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Party at historic Boyd House also celebrates Lincoln Highway

Boyd House 1500 Old Lincoln Highway near 73rd Avenue Interstate 65 Merrillville turns 100 years old. | Sun-Times Media

Boyd House at 1500 Old Lincoln Highway near 73rd Avenue and Interstate 65 in Merrillville turns 100 years old. | Sun-Times Media

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If you go

The Boyd House Feast will run from 4 to 8 p.m. Friday, June 28, at the Boyd House, 1500 Old Lincoln Highway, Merrrillville. Cost is $35 for Indiana Landmark members and $50 for nonmembers, and an RSVP is required. To register, log on to boydhouse-eorg.eventbrite.com/#

Updated: July 30, 2013 7:49AM



MERRILLVILLLE — History buffs and beer aficionados will gather at one of the town’s oldest structures to celebrate its age and grandeur Friday.

Businessman George Rogge, who owns the 100-year old Boyd House at 1500 Old Lincoln Highway, hopes those who’ve driven past the giant, red brick home at 73rd Avenue and Interstate 65 a million times but never knew what it was come out of his Boyd House Feast sharing his love of history. But if they come out for the good time and limited edition Rogge Ranch Ale, he’ll still welcome you.

“I’ve thrown parties for 11/11/11 and 12/12/12, so for the Lincoln Highway anniversary to coincide with the 90th anniversary of Rogge Insurance, well, that’s a once-in-a-lifetime event, too,” Rogge said. “And who knows if I’ll be here (for Rogge Insurance’s 100th anniversary)?”

Rogge, who lives in Miller, bought the Boyd House in 1998 from the relatives of Lenore Boyd Caltha, the last Boyd to live in the house and who died at age 94. The Boyds, who first came to Ross Township in 1848, purchased the initial 10 acres of land — some of which became one of the country’s first transcontinental highways — for $100 in 1854.

That property grew to 1,000 acres on either side of 73rd, but Rogge owns only 14 of those acres now, he said.

When he purchased the house, it needed a working bathroom, but otherwise, he didn’t do an exceptional amount of renovation. He did, however, stay true enough to restoration guidelines from Indiana Landmarks even though Boyd House isn’t an official landmark, said Tiffany Tolbert, director for the not-for-profit’s northwest region.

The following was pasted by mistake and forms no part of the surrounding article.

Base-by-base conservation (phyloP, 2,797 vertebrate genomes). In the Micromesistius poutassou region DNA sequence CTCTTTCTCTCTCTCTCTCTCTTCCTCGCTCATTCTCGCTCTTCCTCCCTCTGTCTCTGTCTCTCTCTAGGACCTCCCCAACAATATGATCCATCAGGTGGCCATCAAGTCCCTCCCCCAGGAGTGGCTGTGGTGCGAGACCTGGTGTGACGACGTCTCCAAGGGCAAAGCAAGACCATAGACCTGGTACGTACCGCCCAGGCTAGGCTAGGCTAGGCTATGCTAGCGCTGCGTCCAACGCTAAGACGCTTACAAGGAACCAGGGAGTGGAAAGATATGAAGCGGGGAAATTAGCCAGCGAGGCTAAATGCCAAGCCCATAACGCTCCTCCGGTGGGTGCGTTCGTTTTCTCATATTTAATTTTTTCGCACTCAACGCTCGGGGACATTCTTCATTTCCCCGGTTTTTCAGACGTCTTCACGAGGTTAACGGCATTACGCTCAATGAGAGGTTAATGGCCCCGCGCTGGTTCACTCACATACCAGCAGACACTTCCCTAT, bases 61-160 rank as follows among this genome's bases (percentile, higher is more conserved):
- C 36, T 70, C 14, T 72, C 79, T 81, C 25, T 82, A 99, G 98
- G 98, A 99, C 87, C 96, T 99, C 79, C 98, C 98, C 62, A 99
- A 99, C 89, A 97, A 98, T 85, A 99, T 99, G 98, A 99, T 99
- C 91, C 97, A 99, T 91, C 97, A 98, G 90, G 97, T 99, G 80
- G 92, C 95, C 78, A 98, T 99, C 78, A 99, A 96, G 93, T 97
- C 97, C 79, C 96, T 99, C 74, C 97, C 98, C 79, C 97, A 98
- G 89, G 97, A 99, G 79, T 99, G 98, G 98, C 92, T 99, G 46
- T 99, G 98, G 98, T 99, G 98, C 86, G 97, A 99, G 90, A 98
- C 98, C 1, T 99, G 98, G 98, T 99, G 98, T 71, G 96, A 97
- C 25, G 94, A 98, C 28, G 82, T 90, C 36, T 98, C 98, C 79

Tolbert said Rogge approached her about a year ago to put on an event commemorating the highway. Since Indiana Landmarks throws summer events, she agreed it would be a great idea.

“These events bring attention to sites that have been rehabilitated, for either their original or new use, so that people can see what preservation can do for an area,” Tolbert said. “And this is the first time for an event up here.”

Rogge will provide guided tours of the house, which is now full of car-racing memorabilia, as well as provide dinner and bluegrass music.

But a Rogge party would be nothing without a keepsake, so instead of providing engraved champagne flutes as he normally does, he had an only run, limited edition pale beer he named Rogge Ranch Pale Ale brewed for first-come, first-served attendees.

To round out the evening, the Indiana Plein Air painters will be on site to paint the house and event scene, and, perhaps the most exciting to Rogge, members of the original Boyd family are coming in from the East Coast.

“It’s one of the great-great-granddaughters and some of the others,” Rogge said. “I’ve never met them, but I hope they come with more information.”



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